Local search is getting a lot better, but one of the things that most engines and sites cannot now do with accuracy is deliver results consistent with the way people actually search. For example, I live in an area of Oakland, California, known as "Montclair." Montclair isn't an official place, and so it doesn't often show up in most engines (Yahoo! and Google sometimes get it right). If I use my ZIP, the engines have an easier time.
But people search for things according to neighborhoods and colloquial names. Think about New York. A local search in New York might use phrases such as "Upper East Side" or "SoHo" or "Midtown." It's equally true in London or Paris — the names used for places by ordinary people are not the DMAs or necessarily consistent with official municipalities or formal geographic boundaries.
So it's significant that real estate vertical HomeGain (owned now by Classified Ventures) has developed what it is referring to informally as "neighborhood maps." I spoke to Dan Martin at HomeGain recently, and he explained that the company had "mapped" 200 cities with more than 11,000 neighborhoods (I believe this is now U.S. only).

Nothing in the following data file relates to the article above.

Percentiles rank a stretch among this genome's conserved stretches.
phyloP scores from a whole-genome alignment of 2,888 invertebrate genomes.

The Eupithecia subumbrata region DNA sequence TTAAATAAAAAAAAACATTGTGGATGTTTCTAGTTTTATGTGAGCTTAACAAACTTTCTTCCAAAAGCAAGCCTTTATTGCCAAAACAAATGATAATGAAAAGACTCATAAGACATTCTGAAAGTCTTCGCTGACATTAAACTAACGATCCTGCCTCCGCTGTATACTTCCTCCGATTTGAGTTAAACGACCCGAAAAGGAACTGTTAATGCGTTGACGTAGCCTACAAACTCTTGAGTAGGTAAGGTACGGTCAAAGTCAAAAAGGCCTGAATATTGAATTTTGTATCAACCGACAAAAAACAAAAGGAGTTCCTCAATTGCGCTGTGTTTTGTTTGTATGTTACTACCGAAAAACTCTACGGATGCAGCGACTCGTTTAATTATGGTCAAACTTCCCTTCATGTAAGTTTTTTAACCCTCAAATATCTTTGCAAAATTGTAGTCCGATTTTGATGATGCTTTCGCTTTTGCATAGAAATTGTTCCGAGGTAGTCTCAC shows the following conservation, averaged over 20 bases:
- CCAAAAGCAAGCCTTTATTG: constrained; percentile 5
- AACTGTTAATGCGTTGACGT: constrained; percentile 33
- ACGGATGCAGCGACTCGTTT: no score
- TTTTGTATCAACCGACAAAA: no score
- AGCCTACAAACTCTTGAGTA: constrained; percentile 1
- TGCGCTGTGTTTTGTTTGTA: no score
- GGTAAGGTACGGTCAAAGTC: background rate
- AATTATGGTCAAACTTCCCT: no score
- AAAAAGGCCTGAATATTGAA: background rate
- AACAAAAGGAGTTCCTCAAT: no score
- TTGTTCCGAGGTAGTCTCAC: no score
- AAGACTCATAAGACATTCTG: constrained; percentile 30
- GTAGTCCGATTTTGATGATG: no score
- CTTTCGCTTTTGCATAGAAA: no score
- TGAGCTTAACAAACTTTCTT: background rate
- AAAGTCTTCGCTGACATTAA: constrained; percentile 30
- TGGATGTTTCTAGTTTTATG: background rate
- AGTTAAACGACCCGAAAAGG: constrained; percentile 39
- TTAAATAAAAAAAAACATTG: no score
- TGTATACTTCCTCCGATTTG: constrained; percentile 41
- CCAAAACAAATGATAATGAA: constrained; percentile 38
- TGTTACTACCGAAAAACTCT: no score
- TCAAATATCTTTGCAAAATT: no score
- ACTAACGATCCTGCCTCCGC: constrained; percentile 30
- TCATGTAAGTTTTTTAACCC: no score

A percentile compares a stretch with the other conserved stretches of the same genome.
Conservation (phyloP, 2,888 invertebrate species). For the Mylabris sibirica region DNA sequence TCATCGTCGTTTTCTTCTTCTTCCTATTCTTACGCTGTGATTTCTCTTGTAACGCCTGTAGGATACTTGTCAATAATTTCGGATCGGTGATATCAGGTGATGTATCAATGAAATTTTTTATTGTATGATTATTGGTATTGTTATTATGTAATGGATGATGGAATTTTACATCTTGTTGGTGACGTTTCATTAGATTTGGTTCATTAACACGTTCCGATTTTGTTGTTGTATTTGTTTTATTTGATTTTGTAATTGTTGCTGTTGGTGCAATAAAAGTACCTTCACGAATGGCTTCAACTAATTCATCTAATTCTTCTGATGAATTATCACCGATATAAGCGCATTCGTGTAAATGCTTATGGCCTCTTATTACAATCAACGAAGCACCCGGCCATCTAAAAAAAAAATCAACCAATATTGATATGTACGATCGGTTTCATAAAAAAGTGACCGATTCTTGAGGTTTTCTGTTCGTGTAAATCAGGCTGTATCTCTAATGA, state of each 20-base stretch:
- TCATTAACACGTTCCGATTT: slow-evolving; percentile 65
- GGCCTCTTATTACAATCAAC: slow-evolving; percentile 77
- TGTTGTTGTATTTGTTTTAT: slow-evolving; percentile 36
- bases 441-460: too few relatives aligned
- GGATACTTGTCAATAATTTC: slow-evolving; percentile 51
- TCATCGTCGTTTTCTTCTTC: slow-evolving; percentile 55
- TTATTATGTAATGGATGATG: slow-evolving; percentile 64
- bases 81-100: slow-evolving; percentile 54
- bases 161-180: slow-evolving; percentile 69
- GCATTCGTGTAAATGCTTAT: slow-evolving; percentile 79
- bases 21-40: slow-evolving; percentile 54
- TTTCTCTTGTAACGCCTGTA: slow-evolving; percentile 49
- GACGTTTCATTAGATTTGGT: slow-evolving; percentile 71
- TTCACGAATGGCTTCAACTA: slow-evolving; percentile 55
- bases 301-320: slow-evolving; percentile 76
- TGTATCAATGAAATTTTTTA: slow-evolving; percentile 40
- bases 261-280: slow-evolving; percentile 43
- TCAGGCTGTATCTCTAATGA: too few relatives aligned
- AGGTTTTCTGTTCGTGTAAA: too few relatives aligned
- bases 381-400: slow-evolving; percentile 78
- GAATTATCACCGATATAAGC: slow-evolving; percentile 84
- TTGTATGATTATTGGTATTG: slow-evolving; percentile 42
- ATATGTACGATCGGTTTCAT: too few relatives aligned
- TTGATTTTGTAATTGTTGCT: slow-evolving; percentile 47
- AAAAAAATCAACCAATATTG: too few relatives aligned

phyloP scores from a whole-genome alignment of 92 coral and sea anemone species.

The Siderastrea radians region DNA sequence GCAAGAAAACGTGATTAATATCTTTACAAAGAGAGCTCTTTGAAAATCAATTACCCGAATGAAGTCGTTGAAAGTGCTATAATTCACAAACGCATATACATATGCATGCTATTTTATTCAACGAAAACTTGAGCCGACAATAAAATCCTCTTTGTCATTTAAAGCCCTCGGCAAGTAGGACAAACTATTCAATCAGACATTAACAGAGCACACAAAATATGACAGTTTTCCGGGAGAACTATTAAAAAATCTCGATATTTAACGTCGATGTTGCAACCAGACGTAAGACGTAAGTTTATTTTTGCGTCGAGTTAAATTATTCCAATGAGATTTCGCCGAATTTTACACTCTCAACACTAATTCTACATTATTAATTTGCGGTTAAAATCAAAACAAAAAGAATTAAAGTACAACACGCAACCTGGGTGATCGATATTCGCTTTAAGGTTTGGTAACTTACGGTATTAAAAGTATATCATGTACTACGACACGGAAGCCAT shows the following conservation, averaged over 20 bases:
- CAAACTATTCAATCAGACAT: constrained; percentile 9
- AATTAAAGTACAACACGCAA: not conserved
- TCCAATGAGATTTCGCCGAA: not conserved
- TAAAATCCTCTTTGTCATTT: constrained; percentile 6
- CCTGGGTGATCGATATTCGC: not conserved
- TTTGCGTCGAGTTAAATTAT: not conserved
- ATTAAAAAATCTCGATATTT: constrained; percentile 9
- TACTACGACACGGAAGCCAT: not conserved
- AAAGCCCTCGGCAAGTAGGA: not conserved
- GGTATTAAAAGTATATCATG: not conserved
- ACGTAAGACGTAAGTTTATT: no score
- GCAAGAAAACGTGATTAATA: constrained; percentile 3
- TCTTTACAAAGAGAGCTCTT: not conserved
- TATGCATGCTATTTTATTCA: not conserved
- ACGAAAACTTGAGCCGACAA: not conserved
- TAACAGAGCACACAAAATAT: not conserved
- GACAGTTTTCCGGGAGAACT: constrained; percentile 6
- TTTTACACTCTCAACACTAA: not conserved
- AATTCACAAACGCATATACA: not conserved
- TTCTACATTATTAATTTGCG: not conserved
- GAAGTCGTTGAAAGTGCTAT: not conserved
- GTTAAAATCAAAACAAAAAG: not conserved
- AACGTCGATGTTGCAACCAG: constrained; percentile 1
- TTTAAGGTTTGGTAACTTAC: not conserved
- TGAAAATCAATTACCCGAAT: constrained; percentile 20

This is what Dan said in an e-mail to me:
We can now enable local searches for things like "Russian Hill apartments" or "sushi in Bernal Heights" [San Francisco neighborhoods]. To date nobody else we've encountered has developed good neighborhood maps on a national level. I think this could have immense value to folks in travel (think hotels), local search, real estate, yellow pages, etc. Analyzing data at the neighborhood level may also reveal insights that are not apparent when using zip code boundaries. For instance, Starbucks may want to put its shops in the center of a neighborhood or at the neighborhood junction points.
HomeGain is clearly going to use this, but Dan also said he is interested in licensing this data/technology to others.